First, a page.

Vitamin A is important in equine diets because of its powerful antioxidant action. This vitamin also supports vision, reproductive functions and the equine immune system. Vitamin A is synthesized in the horse’s intestine from beta-carotene, which is abundant in fresh forage, so grazing horses are usually well supplied. Freshly cut hay also contains some vitamin A, but the level declines quickly after the hay is baled.
Vitamin A is stored in the horse’s liver, and supplies are usually sufficient to see the horse through winter months when fresh grass is not available. To be sure of providing enough vitamin A, owners can feed a grain product that is fortified with this nutrient and designed for the type of horse being fed. Kentucky Equine Research nutritionist Kathleen Crandell, PhD, pointed out that pregnant broodmares have an increased vitamin A requirement, and a feed formulated for this class of horses will contain an adequate amount.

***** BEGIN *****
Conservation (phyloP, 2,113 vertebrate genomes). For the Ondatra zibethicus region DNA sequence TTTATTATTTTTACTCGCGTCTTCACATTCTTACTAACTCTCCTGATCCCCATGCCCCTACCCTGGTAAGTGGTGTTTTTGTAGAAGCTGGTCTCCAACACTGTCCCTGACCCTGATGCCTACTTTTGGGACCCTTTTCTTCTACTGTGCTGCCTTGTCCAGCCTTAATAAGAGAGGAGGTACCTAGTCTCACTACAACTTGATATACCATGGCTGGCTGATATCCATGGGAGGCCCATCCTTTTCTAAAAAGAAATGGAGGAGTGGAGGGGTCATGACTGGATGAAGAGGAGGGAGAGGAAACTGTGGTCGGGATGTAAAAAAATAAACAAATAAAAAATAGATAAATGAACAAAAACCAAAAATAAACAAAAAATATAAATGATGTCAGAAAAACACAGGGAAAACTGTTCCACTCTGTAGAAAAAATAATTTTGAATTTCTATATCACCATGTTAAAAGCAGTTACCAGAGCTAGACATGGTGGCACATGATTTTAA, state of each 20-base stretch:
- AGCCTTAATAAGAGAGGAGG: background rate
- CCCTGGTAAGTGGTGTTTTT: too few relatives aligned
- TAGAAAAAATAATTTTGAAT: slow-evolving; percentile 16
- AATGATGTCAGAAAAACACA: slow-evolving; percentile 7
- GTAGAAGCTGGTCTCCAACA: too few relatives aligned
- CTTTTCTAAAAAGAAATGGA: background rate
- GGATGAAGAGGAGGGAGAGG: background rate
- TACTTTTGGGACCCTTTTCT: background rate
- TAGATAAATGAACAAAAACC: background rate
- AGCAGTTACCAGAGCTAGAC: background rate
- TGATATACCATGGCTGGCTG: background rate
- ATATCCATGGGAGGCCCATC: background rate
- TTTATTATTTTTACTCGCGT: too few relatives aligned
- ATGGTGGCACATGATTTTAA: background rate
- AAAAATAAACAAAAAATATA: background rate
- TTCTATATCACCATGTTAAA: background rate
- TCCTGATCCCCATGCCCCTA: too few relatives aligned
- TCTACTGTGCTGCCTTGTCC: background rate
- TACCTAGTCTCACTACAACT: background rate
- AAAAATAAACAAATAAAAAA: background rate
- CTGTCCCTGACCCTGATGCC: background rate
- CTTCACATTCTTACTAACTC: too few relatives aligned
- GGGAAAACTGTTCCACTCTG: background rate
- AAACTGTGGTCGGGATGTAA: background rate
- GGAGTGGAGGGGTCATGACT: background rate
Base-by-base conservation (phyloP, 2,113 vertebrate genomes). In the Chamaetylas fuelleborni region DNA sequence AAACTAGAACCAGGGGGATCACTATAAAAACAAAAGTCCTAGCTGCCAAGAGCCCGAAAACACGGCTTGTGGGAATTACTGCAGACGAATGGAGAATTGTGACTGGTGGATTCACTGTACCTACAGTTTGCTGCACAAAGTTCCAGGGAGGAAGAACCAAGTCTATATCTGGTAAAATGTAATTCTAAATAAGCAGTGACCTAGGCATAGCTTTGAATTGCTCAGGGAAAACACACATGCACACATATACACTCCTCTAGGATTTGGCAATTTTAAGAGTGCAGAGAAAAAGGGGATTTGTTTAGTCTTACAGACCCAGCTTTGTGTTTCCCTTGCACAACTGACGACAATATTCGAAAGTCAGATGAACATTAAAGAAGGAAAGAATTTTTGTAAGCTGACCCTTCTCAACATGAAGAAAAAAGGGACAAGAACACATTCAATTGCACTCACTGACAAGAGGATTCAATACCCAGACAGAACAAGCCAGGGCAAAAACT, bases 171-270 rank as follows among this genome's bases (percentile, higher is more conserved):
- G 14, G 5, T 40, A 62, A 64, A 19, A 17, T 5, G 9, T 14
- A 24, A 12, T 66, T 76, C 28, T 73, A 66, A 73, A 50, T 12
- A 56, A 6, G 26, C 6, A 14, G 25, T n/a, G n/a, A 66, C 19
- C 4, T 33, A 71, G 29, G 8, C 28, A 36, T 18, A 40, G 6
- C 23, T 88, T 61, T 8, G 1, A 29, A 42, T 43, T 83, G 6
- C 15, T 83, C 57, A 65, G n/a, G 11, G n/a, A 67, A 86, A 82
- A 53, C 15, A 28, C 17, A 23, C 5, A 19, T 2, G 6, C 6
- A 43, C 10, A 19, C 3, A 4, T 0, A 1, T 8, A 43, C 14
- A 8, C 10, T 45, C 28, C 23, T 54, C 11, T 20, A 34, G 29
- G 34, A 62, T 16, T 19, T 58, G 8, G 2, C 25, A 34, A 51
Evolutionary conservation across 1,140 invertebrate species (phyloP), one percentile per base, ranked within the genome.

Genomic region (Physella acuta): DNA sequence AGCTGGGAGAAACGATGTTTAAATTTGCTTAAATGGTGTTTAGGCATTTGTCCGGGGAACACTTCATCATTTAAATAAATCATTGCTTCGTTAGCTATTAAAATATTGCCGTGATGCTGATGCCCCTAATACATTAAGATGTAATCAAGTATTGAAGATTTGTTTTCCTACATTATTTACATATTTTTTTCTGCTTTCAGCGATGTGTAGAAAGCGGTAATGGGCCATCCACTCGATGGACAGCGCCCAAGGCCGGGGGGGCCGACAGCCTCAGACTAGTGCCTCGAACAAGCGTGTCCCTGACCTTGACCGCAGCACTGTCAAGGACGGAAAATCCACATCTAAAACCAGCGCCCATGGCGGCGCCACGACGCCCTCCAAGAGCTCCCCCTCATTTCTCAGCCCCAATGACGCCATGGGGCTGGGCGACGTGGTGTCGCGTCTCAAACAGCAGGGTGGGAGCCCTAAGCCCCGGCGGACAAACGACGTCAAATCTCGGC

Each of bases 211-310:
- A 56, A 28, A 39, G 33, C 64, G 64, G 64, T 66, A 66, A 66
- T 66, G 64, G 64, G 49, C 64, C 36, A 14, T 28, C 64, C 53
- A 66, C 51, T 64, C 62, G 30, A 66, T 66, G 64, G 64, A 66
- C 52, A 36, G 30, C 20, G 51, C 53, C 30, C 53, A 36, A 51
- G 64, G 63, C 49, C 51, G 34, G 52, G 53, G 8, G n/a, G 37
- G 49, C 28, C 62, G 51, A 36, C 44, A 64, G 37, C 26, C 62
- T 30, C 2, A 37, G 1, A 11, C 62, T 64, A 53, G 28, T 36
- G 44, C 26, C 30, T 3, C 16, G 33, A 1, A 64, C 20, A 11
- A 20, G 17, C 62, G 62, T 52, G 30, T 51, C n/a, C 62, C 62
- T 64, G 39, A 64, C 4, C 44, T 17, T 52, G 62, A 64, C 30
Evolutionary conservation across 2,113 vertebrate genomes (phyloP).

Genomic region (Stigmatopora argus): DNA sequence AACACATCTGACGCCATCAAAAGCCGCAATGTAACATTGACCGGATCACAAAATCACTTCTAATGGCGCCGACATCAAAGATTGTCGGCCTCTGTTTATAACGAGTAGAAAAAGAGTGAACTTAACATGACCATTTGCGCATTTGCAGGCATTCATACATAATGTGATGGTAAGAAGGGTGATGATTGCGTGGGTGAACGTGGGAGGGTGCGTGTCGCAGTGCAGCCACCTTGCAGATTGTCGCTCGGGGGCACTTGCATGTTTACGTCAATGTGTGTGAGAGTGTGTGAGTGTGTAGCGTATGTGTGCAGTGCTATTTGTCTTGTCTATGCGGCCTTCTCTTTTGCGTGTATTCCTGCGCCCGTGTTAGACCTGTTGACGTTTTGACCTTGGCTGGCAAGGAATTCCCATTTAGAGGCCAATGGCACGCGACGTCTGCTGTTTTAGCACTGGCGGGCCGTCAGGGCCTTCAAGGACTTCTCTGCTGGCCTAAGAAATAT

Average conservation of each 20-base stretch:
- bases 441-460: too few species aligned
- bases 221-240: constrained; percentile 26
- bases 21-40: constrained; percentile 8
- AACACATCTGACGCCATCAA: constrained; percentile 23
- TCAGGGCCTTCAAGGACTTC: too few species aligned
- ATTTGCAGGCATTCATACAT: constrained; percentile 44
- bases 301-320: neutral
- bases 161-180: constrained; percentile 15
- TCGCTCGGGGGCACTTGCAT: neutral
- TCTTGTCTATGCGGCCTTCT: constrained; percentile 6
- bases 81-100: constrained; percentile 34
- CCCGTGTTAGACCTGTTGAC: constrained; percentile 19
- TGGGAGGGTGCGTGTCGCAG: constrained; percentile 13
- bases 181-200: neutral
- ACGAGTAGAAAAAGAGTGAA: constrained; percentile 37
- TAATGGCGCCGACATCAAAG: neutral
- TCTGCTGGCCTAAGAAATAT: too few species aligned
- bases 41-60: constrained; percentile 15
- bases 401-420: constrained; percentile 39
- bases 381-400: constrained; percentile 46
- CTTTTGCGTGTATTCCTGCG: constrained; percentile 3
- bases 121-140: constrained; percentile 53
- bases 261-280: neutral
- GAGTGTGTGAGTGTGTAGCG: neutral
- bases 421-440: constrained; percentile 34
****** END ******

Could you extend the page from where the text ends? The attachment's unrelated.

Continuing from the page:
Carrots are a good choice for a winter treat because they are high in beta-carotene. Most horses like carrots and are able to chew them easily, but to avoid choking, especially in horses that are enthusiastic eaters, it’s a good idea to cut or break the carrots into small pieces before offering them as treats. Carrot pieces or shreds can be fed by hand or mixed into the horse’s feed.
For more equine nutrition information visit Kentucky Equine Research's website.